Payment authentication is forcing smartwatches to get smarter
Nok Nok Labs and Apple are separately trying to improve authentication techniques as smartwatch payment options stack up.
In Nok Nok’s case it has built a software development kit for smartwatches to provide FIDO-based authentication. And Apple has filed a patent application for technology that supports secure information transmission.
Both companies are responding to watches and other connected devices becoming more usable for transactions, and more distinct from other consumer gadgets. Apple's watch update, for example, allows the Apple Watch to operate independent of the iPhone, supporting untethered App Store access.
“There is a clear trend toward putting more complexity into the smartwatches,” said Rolf Lindeman, vice president of product for Nok Nok Labs. “Consumers, particularly younger consumers, want to leave the phone in their pockets.”
By tying the technology to FIDO, a member-based organization that supports standards and testing for interoperable payments technology, Nok Nok hopes the smartwatch SDK will produce intuitive authentication across mobile apps, desktop computers and smartwatches, without relying on one device to authenticate the other.
"You want to do what you can to avoid any extra steps for authentication," Lindeman said.
Nok Nok was a founding member of FIDO, and has worked within the organization to add Apple’s biometric security. Nok Nok did not answer questions about work with Android via its new SDK.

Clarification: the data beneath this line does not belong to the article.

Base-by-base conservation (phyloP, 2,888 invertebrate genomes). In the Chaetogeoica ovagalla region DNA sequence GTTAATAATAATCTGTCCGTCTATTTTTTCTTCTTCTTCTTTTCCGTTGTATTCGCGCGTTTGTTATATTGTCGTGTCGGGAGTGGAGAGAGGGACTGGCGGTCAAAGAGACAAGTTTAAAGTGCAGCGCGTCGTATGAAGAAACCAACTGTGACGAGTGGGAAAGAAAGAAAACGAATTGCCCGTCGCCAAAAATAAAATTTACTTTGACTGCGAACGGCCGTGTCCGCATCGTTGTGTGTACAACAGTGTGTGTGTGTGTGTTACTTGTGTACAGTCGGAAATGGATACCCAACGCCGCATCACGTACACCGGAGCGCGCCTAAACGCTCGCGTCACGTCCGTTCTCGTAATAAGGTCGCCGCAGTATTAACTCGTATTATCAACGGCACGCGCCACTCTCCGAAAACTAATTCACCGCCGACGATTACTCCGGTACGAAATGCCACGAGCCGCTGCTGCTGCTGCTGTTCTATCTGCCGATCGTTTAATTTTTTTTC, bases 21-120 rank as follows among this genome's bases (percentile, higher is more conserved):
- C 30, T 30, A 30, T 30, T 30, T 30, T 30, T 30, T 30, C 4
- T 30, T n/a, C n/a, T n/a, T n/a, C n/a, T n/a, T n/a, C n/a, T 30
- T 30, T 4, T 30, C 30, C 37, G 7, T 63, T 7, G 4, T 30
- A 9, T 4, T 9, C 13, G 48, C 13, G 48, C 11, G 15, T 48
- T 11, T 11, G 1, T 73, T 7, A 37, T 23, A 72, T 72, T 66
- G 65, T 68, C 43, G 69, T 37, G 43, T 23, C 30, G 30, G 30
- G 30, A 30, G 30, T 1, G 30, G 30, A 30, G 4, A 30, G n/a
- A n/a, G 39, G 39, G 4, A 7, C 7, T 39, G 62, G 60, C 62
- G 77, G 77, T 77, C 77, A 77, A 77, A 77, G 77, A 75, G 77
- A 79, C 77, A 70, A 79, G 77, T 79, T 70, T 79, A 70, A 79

Apple Watch sales are up, though it has increasing competition, feeding a functionality arms race that also requires better security. Google recently agreed to acquire Fitbit, a $2.1 billion deal that will allow Google to add Fitbit Pay-enabled devices to the search giant's range of payment apps and wearable technology. Apple Watch is also expanding, recently adding support for B2B payments through a partnership with BofA Merrill Lynch.
Other financial institutions are adding wearable payments options. BNP Paribas recently announced support for payments on Fitbit and Garmin devices, adding it to contactless options such as Apple Pay and Google Pay.
And Garmin Pay recently added a prepaid account through a connection with London-based Prepaid Financial Services.
Apple has been updating its biometric protections, improving the user experience for Touch ID and Face ID, for example. Apple’s more recent patent application, which is distinct from Nok Nok's FIDO SDK, references improving data security for collection, verification and authentication with “respect to obtaining and transmitting identity information.” It also refers to identification credentials received by a first device from a second device, supporting a potential secure communication channel between the two devices.
Apple did not return a request for comment. The technology Apple’s describing could support a federated identity system, a key element of the portable, sharable digital ID methods that are required to execute digital payments within the same environment as building access or general identity. The technology could also support different Apple devices, such as its watch or iPhone.
The Apple patent surrounds the use of wearables and/or smartphones as an authentication form for what could be a national ID, said Trace Fooshee, a senior analyst at Aite.
“National ID isn’t something I would have thought Apple would be into," Fooshee said. "I can see them wanting to control more of the authentication space and I think that they, along with their competitors, would be well positioned to provide platforms for authentication applications like Touch ID, Face ID and others."
Apple’s move would be similar to the other biometric authentication applications insofar as it would be a means of closing the last mile of the authentication loop but not go much further than that into the loop, according to Fooshee.
“I could even see them creating another biometric authentication application that would be similar to Touch ID and Face ID, but that is specific to the signals that Apple Watch is able to accumulate,” Fooshee said.